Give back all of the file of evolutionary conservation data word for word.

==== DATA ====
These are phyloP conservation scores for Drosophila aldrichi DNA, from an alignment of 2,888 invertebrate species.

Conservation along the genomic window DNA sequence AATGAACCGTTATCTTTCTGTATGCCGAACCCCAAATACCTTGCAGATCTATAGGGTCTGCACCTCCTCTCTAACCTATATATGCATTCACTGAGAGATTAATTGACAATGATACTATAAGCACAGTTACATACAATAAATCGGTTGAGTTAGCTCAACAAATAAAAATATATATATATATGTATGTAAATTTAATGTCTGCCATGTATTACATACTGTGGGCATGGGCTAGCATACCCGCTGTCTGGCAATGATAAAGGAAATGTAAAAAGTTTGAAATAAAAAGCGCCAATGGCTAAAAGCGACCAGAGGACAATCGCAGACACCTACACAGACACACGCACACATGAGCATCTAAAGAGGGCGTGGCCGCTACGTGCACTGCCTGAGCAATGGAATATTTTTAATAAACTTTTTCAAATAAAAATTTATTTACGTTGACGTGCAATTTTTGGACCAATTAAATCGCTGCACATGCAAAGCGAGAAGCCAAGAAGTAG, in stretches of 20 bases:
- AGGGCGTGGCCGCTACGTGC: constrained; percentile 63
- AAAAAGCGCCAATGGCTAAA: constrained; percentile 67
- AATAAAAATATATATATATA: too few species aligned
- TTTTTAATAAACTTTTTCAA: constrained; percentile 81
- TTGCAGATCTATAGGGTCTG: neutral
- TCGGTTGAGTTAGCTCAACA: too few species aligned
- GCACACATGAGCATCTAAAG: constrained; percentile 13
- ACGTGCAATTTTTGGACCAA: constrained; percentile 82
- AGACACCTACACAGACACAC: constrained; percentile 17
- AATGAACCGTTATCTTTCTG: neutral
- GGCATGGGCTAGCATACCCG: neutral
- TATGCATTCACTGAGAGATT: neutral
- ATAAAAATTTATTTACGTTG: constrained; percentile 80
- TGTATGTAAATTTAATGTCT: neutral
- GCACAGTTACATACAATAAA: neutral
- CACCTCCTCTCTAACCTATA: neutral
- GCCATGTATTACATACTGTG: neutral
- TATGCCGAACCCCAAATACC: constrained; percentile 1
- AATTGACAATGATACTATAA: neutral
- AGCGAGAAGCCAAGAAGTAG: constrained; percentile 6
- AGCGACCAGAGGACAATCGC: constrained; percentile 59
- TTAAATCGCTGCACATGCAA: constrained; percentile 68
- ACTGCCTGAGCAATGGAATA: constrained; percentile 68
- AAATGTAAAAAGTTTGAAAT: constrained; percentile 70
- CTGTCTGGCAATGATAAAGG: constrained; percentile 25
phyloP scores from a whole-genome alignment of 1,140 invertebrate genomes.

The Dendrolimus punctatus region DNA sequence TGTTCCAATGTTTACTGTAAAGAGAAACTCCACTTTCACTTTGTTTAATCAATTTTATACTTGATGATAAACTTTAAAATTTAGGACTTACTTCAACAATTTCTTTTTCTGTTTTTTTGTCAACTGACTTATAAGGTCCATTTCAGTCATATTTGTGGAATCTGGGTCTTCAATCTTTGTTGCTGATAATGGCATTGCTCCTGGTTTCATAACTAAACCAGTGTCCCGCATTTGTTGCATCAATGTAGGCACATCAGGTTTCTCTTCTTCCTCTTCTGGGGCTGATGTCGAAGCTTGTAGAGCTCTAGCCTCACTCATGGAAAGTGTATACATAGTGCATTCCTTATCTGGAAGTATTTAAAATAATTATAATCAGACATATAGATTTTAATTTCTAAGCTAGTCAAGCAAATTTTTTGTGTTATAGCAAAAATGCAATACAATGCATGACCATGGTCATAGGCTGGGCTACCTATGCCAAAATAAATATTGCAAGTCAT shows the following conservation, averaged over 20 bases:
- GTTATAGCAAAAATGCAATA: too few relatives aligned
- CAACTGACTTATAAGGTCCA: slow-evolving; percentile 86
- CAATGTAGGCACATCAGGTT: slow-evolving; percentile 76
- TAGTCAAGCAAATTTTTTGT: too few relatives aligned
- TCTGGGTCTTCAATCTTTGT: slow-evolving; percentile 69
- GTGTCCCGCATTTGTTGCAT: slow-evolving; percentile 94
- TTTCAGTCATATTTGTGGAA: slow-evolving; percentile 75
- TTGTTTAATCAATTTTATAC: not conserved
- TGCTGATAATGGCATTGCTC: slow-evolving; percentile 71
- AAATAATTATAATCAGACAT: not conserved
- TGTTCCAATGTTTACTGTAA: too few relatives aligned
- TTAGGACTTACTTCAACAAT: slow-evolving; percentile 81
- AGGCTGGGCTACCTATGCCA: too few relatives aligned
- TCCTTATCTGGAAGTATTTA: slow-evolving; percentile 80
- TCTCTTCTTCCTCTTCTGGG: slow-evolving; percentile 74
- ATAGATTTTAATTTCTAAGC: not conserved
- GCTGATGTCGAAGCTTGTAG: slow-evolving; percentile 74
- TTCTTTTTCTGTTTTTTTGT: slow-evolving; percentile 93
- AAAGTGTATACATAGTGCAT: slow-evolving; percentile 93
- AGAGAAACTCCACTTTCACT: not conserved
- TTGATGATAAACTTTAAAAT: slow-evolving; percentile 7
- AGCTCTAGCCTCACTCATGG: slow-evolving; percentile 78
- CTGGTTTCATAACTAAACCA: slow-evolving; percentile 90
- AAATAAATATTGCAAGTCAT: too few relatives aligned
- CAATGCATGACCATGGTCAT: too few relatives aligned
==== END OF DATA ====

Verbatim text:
These are phyloP conservation scores for Drosophila aldrichi DNA, from an alignment of 2,888 invertebrate species.

Conservation along the genomic window DNA sequence AATGAACCGTTATCTTTCTGTATGCCGAACCCCAAATACCTTGCAGATCTATAGGGTCTGCACCTCCTCTCTAACCTATATATGCATTCACTGAGAGATTAATTGACAATGATACTATAAGCACAGTTACATACAATAAATCGGTTGAGTTAGCTCAACAAATAAAAATATATATATATATGTATGTAAATTTAATGTCTGCCATGTATTACATACTGTGGGCATGGGCTAGCATACCCGCTGTCTGGCAATGATAAAGGAAATGTAAAAAGTTTGAAATAAAAAGCGCCAATGGCTAAAAGCGACCAGAGGACAATCGCAGACACCTACACAGACACACGCACACATGAGCATCTAAAGAGGGCGTGGCCGCTACGTGCACTGCCTGAGCAATGGAATATTTTTAATAAACTTTTTCAAATAAAAATTTATTTACGTTGACGTGCAATTTTTGGACCAATTAAATCGCTGCACATGCAAAGCGAGAAGCCAAGAAGTAG, in stretches of 20 bases:
- AGGGCGTGGCCGCTACGTGC: constrained; percentile 63
- AAAAAGCGCCAATGGCTAAA: constrained; percentile 67
- AATAAAAATATATATATATA: too few species aligned
- TTTTTAATAAACTTTTTCAA: constrained; percentile 81
- TTGCAGATCTATAGGGTCTG: neutral
- TCGGTTGAGTTAGCTCAACA: too few species aligned
- GCACACATGAGCATCTAAAG: constrained; percentile 13
- ACGTGCAATTTTTGGACCAA: constrained; percentile 82
- AGACACCTACACAGACACAC: constrained; percentile 17
- AATGAACCGTTATCTTTCTG: neutral
- GGCATGGGCTAGCATACCCG: neutral
- TATGCATTCACTGAGAGATT: neutral
- ATAAAAATTTATTTACGTTG: constrained; percentile 80
- TGTATGTAAATTTAATGTCT: neutral
- GCACAGTTACATACAATAAA: neutral
- CACCTCCTCTCTAACCTATA: neutral
- GCCATGTATTACATACTGTG: neutral
- TATGCCGAACCCCAAATACC: constrained; percentile 1
- AATTGACAATGATACTATAA: neutral
- AGCGAGAAGCCAAGAAGTAG: constrained; percentile 6
- AGCGACCAGAGGACAATCGC: constrained; percentile 59
- TTAAATCGCTGCACATGCAA: constrained; percentile 68
- ACTGCCTGAGCAATGGAATA: constrained; percentile 68
- AAATGTAAAAAGTTTGAAAT: constrained; percentile 70
- CTGTCTGGCAATGATAAAGG: constrained; percentile 25
phyloP scores from a whole-genome alignment of 1,140 invertebrate genomes.

The Dendrolimus punctatus region DNA sequence TGTTCCAATGTTTACTGTAAAGAGAAACTCCACTTTCACTTTGTTTAATCAATTTTATACTTGATGATAAACTTTAAAATTTAGGACTTACTTCAACAATTTCTTTTTCTGTTTTTTTGTCAACTGACTTATAAGGTCCATTTCAGTCATATTTGTGGAATCTGGGTCTTCAATCTTTGTTGCTGATAATGGCATTGCTCCTGGTTTCATAACTAAACCAGTGTCCCGCATTTGTTGCATCAATGTAGGCACATCAGGTTTCTCTTCTTCCTCTTCTGGGGCTGATGTCGAAGCTTGTAGAGCTCTAGCCTCACTCATGGAAAGTGTATACATAGTGCATTCCTTATCTGGAAGTATTTAAAATAATTATAATCAGACATATAGATTTTAATTTCTAAGCTAGTCAAGCAAATTTTTTGTGTTATAGCAAAAATGCAATACAATGCATGACCATGGTCATAGGCTGGGCTACCTATGCCAAAATAAATATTGCAAGTCAT shows the following conservation, averaged over 20 bases:
- GTTATAGCAAAAATGCAATA: too few relatives aligned
- CAACTGACTTATAAGGTCCA: slow-evolving; percentile 86
- CAATGTAGGCACATCAGGTT: slow-evolving; percentile 76
- TAGTCAAGCAAATTTTTTGT: too few relatives aligned
- TCTGGGTCTTCAATCTTTGT: slow-evolving; percentile 69
- GTGTCCCGCATTTGTTGCAT: slow-evolving; percentile 94
- TTTCAGTCATATTTGTGGAA: slow-evolving; percentile 75
- TTGTTTAATCAATTTTATAC: not conserved
- TGCTGATAATGGCATTGCTC: slow-evolving; percentile 71
- AAATAATTATAATCAGACAT: not conserved
- TGTTCCAATGTTTACTGTAA: too few relatives aligned
- TTAGGACTTACTTCAACAAT: slow-evolving; percentile 81
- AGGCTGGGCTACCTATGCCA: too few relatives aligned
- TCCTTATCTGGAAGTATTTA: slow-evolving; percentile 80
- TCTCTTCTTCCTCTTCTGGG: slow-evolving; percentile 74
- ATAGATTTTAATTTCTAAGC: not conserved
- GCTGATGTCGAAGCTTGTAG: slow-evolving; percentile 74
- TTCTTTTTCTGTTTTTTTGT: slow-evolving; percentile 93
- AAAGTGTATACATAGTGCAT: slow-evolving; percentile 93
- AGAGAAACTCCACTTTCACT: not conserved
- TTGATGATAAACTTTAAAAT: slow-evolving; percentile 7
- AGCTCTAGCCTCACTCATGG: slow-evolving; percentile 78
- CTGGTTTCATAACTAAACCA: slow-evolving; percentile 90
- AAATAAATATTGCAAGTCAT: too few relatives aligned
- CAATGCATGACCATGGTCAT: too few relatives aligned